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Summary:

Percolate, a social software startup in New York, has just raised $9 million to build out its service. The company helps brands figure out what to share through their social channels and how to communicate like a real social media user.

Percolate, co-founders James Gross and Noah Brier
photo: Percolate

Marketers are already taught to think of brands as humans. But in an age of social media, where a brand can tweet and update dozens of times a day, the challenge is to help them come up with interesting things to say, stuff that actually sounds like it’s coming from a real person.

That’s where New York startup Percolate is making its mark. On the surface, the company looks like it plays alongside a bunch of other social software startups like Buddy Media, which got picked up by Salesforce for $689 million in June. But while Percolate does some analytics and scheduling of posts, its real bread and butter is its ability to help a brand figure out what to share through all of its social channels. That differentiation has caught the eye of many Fortune 500 companies and investors, who on Wednesday poured $9 million in Series A funding into the company, led by GGV Capital.

What Percolate realized is that for a brand to come off as authentic, it needs to take in content the way regular human beings do. That means it needs to follow different people and interests online and discover content, just like regular social media users do. So when it comes time to share, a brand is pushing out stuff that fits with its personality.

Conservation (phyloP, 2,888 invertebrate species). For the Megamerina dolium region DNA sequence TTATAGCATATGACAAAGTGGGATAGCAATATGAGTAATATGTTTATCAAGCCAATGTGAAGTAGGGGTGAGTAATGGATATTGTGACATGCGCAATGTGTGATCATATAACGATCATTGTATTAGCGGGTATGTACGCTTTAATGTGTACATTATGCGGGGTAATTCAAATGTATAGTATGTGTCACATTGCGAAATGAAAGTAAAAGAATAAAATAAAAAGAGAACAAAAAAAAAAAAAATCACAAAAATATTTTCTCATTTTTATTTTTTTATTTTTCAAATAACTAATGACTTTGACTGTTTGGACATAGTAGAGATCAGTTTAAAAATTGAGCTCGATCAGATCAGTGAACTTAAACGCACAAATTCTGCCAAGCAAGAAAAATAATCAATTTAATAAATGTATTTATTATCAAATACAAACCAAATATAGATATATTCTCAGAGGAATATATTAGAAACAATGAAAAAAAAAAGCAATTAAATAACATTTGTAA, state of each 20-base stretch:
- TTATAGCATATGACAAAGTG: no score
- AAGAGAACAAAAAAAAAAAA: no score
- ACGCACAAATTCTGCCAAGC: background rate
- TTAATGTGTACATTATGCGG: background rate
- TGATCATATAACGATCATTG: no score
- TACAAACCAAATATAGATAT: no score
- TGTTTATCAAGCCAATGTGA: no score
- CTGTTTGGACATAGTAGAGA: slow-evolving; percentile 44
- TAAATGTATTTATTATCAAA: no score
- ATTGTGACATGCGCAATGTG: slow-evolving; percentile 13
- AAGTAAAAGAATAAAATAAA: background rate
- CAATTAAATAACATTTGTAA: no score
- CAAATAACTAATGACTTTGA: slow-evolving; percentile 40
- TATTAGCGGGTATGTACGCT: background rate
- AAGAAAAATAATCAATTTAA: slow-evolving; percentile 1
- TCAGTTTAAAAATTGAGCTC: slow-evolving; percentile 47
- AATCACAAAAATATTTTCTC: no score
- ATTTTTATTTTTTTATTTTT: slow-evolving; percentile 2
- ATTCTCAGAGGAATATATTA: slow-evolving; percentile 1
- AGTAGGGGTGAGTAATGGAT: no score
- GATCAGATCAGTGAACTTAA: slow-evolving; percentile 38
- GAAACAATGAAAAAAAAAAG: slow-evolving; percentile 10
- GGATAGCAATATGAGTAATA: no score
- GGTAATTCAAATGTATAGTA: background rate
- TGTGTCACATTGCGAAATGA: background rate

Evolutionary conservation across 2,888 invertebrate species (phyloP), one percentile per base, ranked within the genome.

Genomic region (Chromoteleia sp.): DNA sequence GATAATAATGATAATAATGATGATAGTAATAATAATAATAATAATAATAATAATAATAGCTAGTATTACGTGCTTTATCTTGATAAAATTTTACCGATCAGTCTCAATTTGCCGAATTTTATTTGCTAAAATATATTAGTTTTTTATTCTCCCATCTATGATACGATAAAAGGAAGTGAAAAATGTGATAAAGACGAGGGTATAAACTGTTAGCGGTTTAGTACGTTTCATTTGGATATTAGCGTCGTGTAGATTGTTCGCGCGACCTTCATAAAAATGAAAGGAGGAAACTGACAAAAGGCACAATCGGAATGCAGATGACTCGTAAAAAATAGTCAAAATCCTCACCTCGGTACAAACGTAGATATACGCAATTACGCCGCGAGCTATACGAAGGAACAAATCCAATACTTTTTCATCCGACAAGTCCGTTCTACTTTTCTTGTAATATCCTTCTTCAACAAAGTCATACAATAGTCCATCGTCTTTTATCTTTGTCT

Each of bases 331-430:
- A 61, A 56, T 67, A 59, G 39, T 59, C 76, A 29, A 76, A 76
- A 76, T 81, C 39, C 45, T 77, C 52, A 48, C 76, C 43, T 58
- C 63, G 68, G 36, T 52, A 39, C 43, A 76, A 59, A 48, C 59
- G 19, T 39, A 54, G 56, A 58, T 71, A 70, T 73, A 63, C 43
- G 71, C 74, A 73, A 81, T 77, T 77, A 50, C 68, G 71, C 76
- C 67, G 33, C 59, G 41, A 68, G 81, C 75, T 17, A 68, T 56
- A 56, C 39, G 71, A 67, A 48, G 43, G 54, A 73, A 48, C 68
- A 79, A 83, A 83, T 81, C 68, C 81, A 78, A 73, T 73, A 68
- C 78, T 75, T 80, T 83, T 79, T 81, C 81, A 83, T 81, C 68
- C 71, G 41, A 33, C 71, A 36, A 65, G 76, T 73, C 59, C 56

Percolate works by understanding what a brand cares about and then fills out that list of interests with content from 6 million sources. It also reaches into the company’s archived content across all of its regions and divisions and finds stuff worth sharing. Then, when a community manager logs in each day, they get a prompt showing ideas for a post and interesting topics that are trending in their industry. Percolate can tie real-world events to archived content so a brand can share something relevant. It also helps get a post started by securing images that already have creative commons licenses. The Percolate dashboard changes throughout the day and continues to offer up suggestions on what to share next. 

Percolate

“If you’re a brand, you compete with a person’s friends for attention so you have to be relevant. What’s really changing here is that brands are (having to communicate in real-time), which they didn’t have to do before,” co-founder Noah Brier told me in an interview. “But to do this and be more human, you need to consume content and brands are no different.”

Previously, a company might turn to their in-house community manager, or a manager at an agency, to help figure what to Tweet, post and share. But that puts a lot of pressure on a small number of people to determine the social voice of the brand. Now, with Percolate, there’s a systematic way to approach sharing that doesn’t depend on any one person.